A typical view along the Ruby Road, southern edge of Pajarita Wilderness
The Pajarita Wilderness (7,553 acres) is a botanist's paradise ("Pajarita" means "little bird" - and more than 160 species of birds have been seen here). Of the 660+ species of plants identified here, 17 of them grow nowhere else on the planet. Photographers come from all over the world just for the wildflowers of Pajarita Wilderness. Because of the wide diversity of plants and animals found here, part of the Wilderness is included in the Goodding Natural Research Area. Camping is allowed everywhere in Pajarita Wilderness except in the Goodding Natural Research Area.
The most prominent landform here is the twisting, steep-walled and narrow Sycamore Canyon with its' lush riparian habitat. The stream flows only in certain seasons but there are pools of water in the bottom of the canyon that last all year long. This is also a major wildlife migration corridor. Elevations in the wilderness range from about 3,800' to about 4,800'.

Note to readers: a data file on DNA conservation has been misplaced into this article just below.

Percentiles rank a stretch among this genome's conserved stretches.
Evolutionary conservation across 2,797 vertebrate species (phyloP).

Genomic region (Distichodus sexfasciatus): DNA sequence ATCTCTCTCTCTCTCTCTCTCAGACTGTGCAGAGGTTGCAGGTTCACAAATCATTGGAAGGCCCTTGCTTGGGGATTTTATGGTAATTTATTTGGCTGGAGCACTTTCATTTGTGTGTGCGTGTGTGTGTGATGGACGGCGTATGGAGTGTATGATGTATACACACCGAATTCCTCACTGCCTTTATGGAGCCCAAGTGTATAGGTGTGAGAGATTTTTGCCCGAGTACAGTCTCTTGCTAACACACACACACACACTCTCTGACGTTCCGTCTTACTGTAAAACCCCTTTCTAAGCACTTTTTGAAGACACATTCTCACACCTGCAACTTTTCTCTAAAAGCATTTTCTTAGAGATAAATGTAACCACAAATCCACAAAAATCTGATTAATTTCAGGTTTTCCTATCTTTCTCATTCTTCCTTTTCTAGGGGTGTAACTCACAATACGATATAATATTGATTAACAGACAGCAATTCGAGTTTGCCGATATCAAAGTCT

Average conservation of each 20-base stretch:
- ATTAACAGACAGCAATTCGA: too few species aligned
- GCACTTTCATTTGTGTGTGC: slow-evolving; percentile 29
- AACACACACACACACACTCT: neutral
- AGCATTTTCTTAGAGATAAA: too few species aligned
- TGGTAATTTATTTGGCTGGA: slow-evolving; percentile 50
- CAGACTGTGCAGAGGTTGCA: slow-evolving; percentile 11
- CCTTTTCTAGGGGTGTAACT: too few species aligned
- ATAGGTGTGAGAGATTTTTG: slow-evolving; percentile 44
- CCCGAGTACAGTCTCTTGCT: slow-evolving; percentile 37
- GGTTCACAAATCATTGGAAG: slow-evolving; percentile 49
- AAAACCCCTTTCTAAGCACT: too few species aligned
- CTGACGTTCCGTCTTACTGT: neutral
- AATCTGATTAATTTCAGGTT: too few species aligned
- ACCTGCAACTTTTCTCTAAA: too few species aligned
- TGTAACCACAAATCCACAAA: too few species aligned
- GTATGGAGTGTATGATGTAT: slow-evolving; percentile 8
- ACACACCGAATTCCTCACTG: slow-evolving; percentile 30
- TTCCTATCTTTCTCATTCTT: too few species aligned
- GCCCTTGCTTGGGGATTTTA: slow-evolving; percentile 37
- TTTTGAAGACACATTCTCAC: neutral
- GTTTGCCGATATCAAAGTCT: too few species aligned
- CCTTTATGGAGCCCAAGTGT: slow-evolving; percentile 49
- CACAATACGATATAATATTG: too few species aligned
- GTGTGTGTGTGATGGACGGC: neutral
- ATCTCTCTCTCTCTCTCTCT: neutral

A lot of folks like to start at the Hank and Yank Spring (off the unpaved Ruby Road) and hike the 7-mile Sycamore Canyon Trail through the length of the canyon. This trail intersects with the Border Trail about 4 miles into the wilderness. The Border Trail skirts the international boundary and connects Sycamore Canyon with the Summit Motorway, a very rough 4WD route that parallels the eastern boundary of Pajarita Wilderness. One thing to watch out for though: the closer you get to that border, the more likely you'll run into nefarious activities.
USGS Quads: Alamo Springs, Ruby
Pajarita Wilderness map
Pajarita Wilderness area map